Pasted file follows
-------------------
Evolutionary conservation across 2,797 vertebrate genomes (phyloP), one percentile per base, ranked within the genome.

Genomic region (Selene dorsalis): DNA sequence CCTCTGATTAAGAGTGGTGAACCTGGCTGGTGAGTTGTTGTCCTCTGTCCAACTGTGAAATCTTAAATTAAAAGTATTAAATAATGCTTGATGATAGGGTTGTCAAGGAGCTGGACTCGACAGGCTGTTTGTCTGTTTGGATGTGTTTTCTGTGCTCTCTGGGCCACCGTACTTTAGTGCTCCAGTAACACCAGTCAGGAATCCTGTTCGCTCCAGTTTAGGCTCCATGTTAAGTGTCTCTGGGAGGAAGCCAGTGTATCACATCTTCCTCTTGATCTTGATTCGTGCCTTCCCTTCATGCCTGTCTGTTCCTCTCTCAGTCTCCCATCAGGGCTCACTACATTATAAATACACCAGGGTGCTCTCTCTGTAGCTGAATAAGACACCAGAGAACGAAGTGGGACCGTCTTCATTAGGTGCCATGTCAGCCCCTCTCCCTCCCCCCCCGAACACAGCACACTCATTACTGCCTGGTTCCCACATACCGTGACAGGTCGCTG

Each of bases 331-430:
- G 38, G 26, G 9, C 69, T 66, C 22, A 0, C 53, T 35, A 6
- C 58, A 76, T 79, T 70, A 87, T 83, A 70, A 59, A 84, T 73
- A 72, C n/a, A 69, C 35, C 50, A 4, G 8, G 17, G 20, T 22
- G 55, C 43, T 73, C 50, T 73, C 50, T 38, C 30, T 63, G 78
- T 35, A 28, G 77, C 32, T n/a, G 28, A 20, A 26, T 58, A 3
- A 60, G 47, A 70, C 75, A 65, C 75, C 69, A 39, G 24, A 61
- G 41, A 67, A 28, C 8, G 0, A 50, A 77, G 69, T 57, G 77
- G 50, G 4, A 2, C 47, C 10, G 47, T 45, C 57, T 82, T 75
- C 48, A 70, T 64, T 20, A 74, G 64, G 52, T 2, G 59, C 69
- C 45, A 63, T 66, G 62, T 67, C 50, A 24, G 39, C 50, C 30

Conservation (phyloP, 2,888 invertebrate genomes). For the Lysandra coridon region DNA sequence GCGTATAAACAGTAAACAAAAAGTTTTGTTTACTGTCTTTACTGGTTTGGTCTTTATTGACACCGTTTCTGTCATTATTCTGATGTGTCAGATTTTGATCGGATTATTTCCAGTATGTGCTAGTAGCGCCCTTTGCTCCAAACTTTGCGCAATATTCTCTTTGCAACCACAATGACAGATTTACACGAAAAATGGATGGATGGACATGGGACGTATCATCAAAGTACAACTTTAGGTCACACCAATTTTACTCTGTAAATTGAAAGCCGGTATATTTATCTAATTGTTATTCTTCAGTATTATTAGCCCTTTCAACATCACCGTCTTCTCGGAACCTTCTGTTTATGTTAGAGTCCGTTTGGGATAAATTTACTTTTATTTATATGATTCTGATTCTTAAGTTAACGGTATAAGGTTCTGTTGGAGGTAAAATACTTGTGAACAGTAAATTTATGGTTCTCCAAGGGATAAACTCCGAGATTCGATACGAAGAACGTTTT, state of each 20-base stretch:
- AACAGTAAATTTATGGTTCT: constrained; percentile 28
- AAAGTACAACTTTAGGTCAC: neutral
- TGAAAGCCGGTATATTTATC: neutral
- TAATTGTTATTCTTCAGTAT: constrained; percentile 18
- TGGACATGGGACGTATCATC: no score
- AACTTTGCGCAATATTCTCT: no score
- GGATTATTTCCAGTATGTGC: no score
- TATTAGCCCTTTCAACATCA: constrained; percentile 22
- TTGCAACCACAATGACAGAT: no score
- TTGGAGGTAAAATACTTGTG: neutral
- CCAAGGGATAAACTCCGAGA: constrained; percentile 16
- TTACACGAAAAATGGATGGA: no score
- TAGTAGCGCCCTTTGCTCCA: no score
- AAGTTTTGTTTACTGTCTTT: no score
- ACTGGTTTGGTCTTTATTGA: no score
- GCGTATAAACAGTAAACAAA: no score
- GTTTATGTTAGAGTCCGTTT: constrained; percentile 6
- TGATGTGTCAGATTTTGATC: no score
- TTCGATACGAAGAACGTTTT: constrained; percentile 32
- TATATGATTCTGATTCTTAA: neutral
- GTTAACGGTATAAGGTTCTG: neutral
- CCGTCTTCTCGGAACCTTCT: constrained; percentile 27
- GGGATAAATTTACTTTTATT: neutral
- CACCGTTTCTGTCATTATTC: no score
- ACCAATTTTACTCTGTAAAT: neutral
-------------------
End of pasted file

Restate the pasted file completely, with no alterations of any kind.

Evolutionary conservation across 2,797 vertebrate genomes (phyloP), one percentile per base, ranked within the genome.

Genomic region (Selene dorsalis): DNA sequence CCTCTGATTAAGAGTGGTGAACCTGGCTGGTGAGTTGTTGTCCTCTGTCCAACTGTGAAATCTTAAATTAAAAGTATTAAATAATGCTTGATGATAGGGTTGTCAAGGAGCTGGACTCGACAGGCTGTTTGTCTGTTTGGATGTGTTTTCTGTGCTCTCTGGGCCACCGTACTTTAGTGCTCCAGTAACACCAGTCAGGAATCCTGTTCGCTCCAGTTTAGGCTCCATGTTAAGTGTCTCTGGGAGGAAGCCAGTGTATCACATCTTCCTCTTGATCTTGATTCGTGCCTTCCCTTCATGCCTGTCTGTTCCTCTCTCAGTCTCCCATCAGGGCTCACTACATTATAAATACACCAGGGTGCTCTCTCTGTAGCTGAATAAGACACCAGAGAACGAAGTGGGACCGTCTTCATTAGGTGCCATGTCAGCCCCTCTCCCTCCCCCCCCGAACACAGCACACTCATTACTGCCTGGTTCCCACATACCGTGACAGGTCGCTG

Each of bases 331-430:
- G 38, G 26, G 9, C 69, T 66, C 22, A 0, C 53, T 35, A 6
- C 58, A 76, T 79, T 70, A 87, T 83, A 70, A 59, A 84, T 73
- A 72, C n/a, A 69, C 35, C 50, A 4, G 8, G 17, G 20, T 22
- G 55, C 43, T 73, C 50, T 73, C 50, T 38, C 30, T 63, G 78
- T 35, A 28, G 77, C 32, T n/a, G 28, A 20, A 26, T 58, A 3
- A 60, G 47, A 70, C 75, A 65, C 75, C 69, A 39, G 24, A 61
- G 41, A 67, A 28, C 8, G 0, A 50, A 77, G 69, T 57, G 77
- G 50, G 4, A 2, C 47, C 10, G 47, T 45, C 57, T 82, T 75
- C 48, A 70, T 64, T 20, A 74, G 64, G 52, T 2, G 59, C 69
- C 45, A 63, T 66, G 62, T 67, C 50, A 24, G 39, C 50, C 30

Conservation (phyloP, 2,888 invertebrate genomes). For the Lysandra coridon region DNA sequence GCGTATAAACAGTAAACAAAAAGTTTTGTTTACTGTCTTTACTGGTTTGGTCTTTATTGACACCGTTTCTGTCATTATTCTGATGTGTCAGATTTTGATCGGATTATTTCCAGTATGTGCTAGTAGCGCCCTTTGCTCCAAACTTTGCGCAATATTCTCTTTGCAACCACAATGACAGATTTACACGAAAAATGGATGGATGGACATGGGACGTATCATCAAAGTACAACTTTAGGTCACACCAATTTTACTCTGTAAATTGAAAGCCGGTATATTTATCTAATTGTTATTCTTCAGTATTATTAGCCCTTTCAACATCACCGTCTTCTCGGAACCTTCTGTTTATGTTAGAGTCCGTTTGGGATAAATTTACTTTTATTTATATGATTCTGATTCTTAAGTTAACGGTATAAGGTTCTGTTGGAGGTAAAATACTTGTGAACAGTAAATTTATGGTTCTCCAAGGGATAAACTCCGAGATTCGATACGAAGAACGTTTT, state of each 20-base stretch:
- AACAGTAAATTTATGGTTCT: constrained; percentile 28
- AAAGTACAACTTTAGGTCAC: neutral
- TGAAAGCCGGTATATTTATC: neutral
- TAATTGTTATTCTTCAGTAT: constrained; percentile 18
- TGGACATGGGACGTATCATC: no score
- AACTTTGCGCAATATTCTCT: no score
- GGATTATTTCCAGTATGTGC: no score
- TATTAGCCCTTTCAACATCA: constrained; percentile 22
- TTGCAACCACAATGACAGAT: no score
- TTGGAGGTAAAATACTTGTG: neutral
- CCAAGGGATAAACTCCGAGA: constrained; percentile 16
- TTACACGAAAAATGGATGGA: no score
- TAGTAGCGCCCTTTGCTCCA: no score
- AAGTTTTGTTTACTGTCTTT: no score
- ACTGGTTTGGTCTTTATTGA: no score
- GCGTATAAACAGTAAACAAA: no score
- GTTTATGTTAGAGTCCGTTT: constrained; percentile 6
- TGATGTGTCAGATTTTGATC: no score
- TTCGATACGAAGAACGTTTT: constrained; percentile 32
- TATATGATTCTGATTCTTAA: neutral
- GTTAACGGTATAAGGTTCTG: neutral
- CCGTCTTCTCGGAACCTTCT: constrained; percentile 27
- GGGATAAATTTACTTTTATT: neutral
- CACCGTTTCTGTCATTATTC: no score
- ACCAATTTTACTCTGTAAAT: neutral